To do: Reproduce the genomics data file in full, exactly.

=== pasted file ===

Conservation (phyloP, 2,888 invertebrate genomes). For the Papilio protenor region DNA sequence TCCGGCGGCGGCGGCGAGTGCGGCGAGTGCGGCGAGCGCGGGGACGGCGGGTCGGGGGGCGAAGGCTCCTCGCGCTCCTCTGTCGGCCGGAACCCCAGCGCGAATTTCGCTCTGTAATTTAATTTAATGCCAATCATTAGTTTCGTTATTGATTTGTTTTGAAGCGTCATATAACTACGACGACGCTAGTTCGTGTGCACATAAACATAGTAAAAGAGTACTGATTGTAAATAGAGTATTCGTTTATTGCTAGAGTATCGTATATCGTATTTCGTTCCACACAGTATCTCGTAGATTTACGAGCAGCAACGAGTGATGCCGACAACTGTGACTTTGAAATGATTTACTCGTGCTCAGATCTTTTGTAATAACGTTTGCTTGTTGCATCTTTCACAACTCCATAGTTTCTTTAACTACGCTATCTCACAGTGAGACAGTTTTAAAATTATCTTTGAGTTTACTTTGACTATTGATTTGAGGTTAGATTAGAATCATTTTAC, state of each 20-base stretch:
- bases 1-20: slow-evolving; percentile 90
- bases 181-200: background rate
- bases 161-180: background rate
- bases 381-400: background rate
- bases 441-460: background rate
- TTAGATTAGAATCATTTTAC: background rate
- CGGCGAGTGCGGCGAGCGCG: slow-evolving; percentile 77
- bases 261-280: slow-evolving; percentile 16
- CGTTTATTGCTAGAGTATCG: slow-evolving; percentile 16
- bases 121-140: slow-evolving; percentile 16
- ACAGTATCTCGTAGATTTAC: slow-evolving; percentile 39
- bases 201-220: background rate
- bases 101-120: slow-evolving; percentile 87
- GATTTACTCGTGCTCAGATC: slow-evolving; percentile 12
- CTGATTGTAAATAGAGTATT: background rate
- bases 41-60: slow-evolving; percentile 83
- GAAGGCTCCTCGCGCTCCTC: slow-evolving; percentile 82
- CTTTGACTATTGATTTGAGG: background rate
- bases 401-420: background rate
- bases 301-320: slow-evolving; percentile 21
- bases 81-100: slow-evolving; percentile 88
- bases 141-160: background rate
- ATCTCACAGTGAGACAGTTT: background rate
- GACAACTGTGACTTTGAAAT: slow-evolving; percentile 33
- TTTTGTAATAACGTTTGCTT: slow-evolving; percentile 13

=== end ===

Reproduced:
Conservation (phyloP, 2,888 invertebrate genomes). For the Papilio protenor region DNA sequence TCCGGCGGCGGCGGCGAGTGCGGCGAGTGCGGCGAGCGCGGGGACGGCGGGTCGGGGGGCGAAGGCTCCTCGCGCTCCTCTGTCGGCCGGAACCCCAGCGCGAATTTCGCTCTGTAATTTAATTTAATGCCAATCATTAGTTTCGTTATTGATTTGTTTTGAAGCGTCATATAACTACGACGACGCTAGTTCGTGTGCACATAAACATAGTAAAAGAGTACTGATTGTAAATAGAGTATTCGTTTATTGCTAGAGTATCGTATATCGTATTTCGTTCCACACAGTATCTCGTAGATTTACGAGCAGCAACGAGTGATGCCGACAACTGTGACTTTGAAATGATTTACTCGTGCTCAGATCTTTTGTAATAACGTTTGCTTGTTGCATCTTTCACAACTCCATAGTTTCTTTAACTACGCTATCTCACAGTGAGACAGTTTTAAAATTATCTTTGAGTTTACTTTGACTATTGATTTGAGGTTAGATTAGAATCATTTTAC, state of each 20-base stretch:
- bases 1-20: slow-evolving; percentile 90
- bases 181-200: background rate
- bases 161-180: background rate
- bases 381-400: background rate
- bases 441-460: background rate
- TTAGATTAGAATCATTTTAC: background rate
- CGGCGAGTGCGGCGAGCGCG: slow-evolving; percentile 77
- bases 261-280: slow-evolving; percentile 16
- CGTTTATTGCTAGAGTATCG: slow-evolving; percentile 16
- bases 121-140: slow-evolving; percentile 16
- ACAGTATCTCGTAGATTTAC: slow-evolving; percentile 39
- bases 201-220: background rate
- bases 101-120: slow-evolving; percentile 87
- GATTTACTCGTGCTCAGATC: slow-evolving; percentile 12
- CTGATTGTAAATAGAGTATT: background rate
- bases 41-60: slow-evolving; percentile 83
- GAAGGCTCCTCGCGCTCCTC: slow-evolving; percentile 82
- CTTTGACTATTGATTTGAGG: background rate
- bases 401-420: background rate
- bases 301-320: slow-evolving; percentile 21
- bases 81-100: slow-evolving; percentile 88
- bases 141-160: background rate
- ATCTCACAGTGAGACAGTTT: background rate
- GACAACTGTGACTTTGAAAT: slow-evolving; percentile 33
- TTTTGTAATAACGTTTGCTT: slow-evolving; percentile 13